Born in England around 1590 and learning weaving skills, Christopher Avery immigrated to Gloucester, Massachusetts, where he was elected selectman (1646, 1652, 1654). He removed to Boston by 1659 but removed to New London, Connecticut a few years later. Avery died there on March 12, 1670. Wheeler, History of the Town of Stonington, 199.
Simon Athearn (c.
Captain Joseph Lothrop (1624-1702) was the son of Rev. John and Hannah Lothrop of London, England. He removed to New England by 1643 and settled at Barnstable, Massachusetts, where he served as a town clerk, deputy, member of the Council of War, and leader of the town's military.
Margaret Tyndal (1591-1647) was the daughter of Sir John Tyndal and Anne Agerton, a gentry family from Essex, England. She married John Winthrop in 1618, becoming his third wife. She followed her husband to America a year after he first arrived in 1630. In 1640, she was deeded 3,000 acres of land at the mouth of the Concord River, which was later sold for establishing Wamesit, an Indian Praying Town. Wikipedia. Petition of Wait Winthrop, 1679.06.09.00.
Lt. Thomas Cooper (1617-1675) was a carpenter from England who immigrated to Windsor, Connecticut in 1635. He removed to Springfield by 1642, where he became a town official. Cooper was in command at Springfield when it was burned by the Indians in early October 1675. He was shot and killed by the Indians at Mills River shortly thereafter.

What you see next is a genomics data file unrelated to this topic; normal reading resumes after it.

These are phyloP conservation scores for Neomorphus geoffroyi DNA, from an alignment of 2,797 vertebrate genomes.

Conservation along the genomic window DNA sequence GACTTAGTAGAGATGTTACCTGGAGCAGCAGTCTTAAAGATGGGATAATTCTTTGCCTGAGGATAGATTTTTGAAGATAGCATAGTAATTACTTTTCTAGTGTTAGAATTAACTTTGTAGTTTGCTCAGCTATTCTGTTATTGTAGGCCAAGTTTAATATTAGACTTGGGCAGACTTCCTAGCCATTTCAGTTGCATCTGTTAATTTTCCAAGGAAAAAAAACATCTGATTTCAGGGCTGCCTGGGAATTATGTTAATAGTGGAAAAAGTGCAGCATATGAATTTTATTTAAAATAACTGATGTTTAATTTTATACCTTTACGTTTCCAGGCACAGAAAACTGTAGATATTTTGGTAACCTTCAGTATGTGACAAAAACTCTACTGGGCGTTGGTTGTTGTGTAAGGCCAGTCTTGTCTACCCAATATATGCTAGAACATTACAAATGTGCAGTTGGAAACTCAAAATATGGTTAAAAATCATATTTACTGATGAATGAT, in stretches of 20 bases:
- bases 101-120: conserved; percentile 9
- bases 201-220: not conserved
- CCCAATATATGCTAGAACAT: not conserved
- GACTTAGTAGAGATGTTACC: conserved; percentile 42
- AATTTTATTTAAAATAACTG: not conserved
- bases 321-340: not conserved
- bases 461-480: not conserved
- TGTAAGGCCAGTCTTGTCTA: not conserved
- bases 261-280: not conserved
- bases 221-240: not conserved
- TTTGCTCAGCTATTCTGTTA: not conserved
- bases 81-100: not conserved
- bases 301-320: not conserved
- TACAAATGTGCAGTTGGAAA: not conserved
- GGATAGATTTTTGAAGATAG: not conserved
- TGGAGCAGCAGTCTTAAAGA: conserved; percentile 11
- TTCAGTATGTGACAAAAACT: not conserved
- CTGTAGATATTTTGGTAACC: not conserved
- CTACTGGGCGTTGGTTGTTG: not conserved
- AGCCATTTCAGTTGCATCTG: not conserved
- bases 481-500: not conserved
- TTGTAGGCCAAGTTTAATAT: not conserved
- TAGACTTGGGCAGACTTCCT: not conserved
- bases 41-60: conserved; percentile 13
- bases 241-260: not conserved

Captain John Capen (1613-1692) was a shoemaker from Dorchester, Massachusetts. He served his town as an ordained deacon, military office, selectman, town recorder, and deputy to the Massachusetts General Court. Find A Grave
John Grout (c. 1643-1697) was an English immigrant to Massachusetts by 1640. He appeared at Watertown by 1660 and removed to Sudbury three years later. He served as a captain of the town militia and selectman and town clerk. His occupations were surgeon, planter, and yeoman. Grout was an advisor to Governor John Leverett's Council on Indian affairs. During King Philip's War, he fought off an Indian attack on Sudbury until reinforcements arrived.
Matthew Rice (1629-1717) was the son of Edmund and Tamazine Rice of Berkhamstead, England. With his parents, he became an early settler of Sudbury, Massachusetts. In 1683, Rice purchased a controversial 300-acre parcel called Indian Head farm from the Natick, which he passed on to his heirs. In 1700, the Natick complained that Rice had taken over land that he had been leasing from the community. When confronted, he allegedly responded that the Indians were "poore creatures & have noe money, & if [they] goo to Law & [he] arrest, [th
Born in England, George Adams settled in Watertown, Massachusetts as early as 1645 and was a glover by trade. In 1647, he was a proprietor of Nashuway or Lancaster and removed to Cambridge in 1664, after selling his property in Watertown. Cutter, New England Families, Vol. 3, 1584.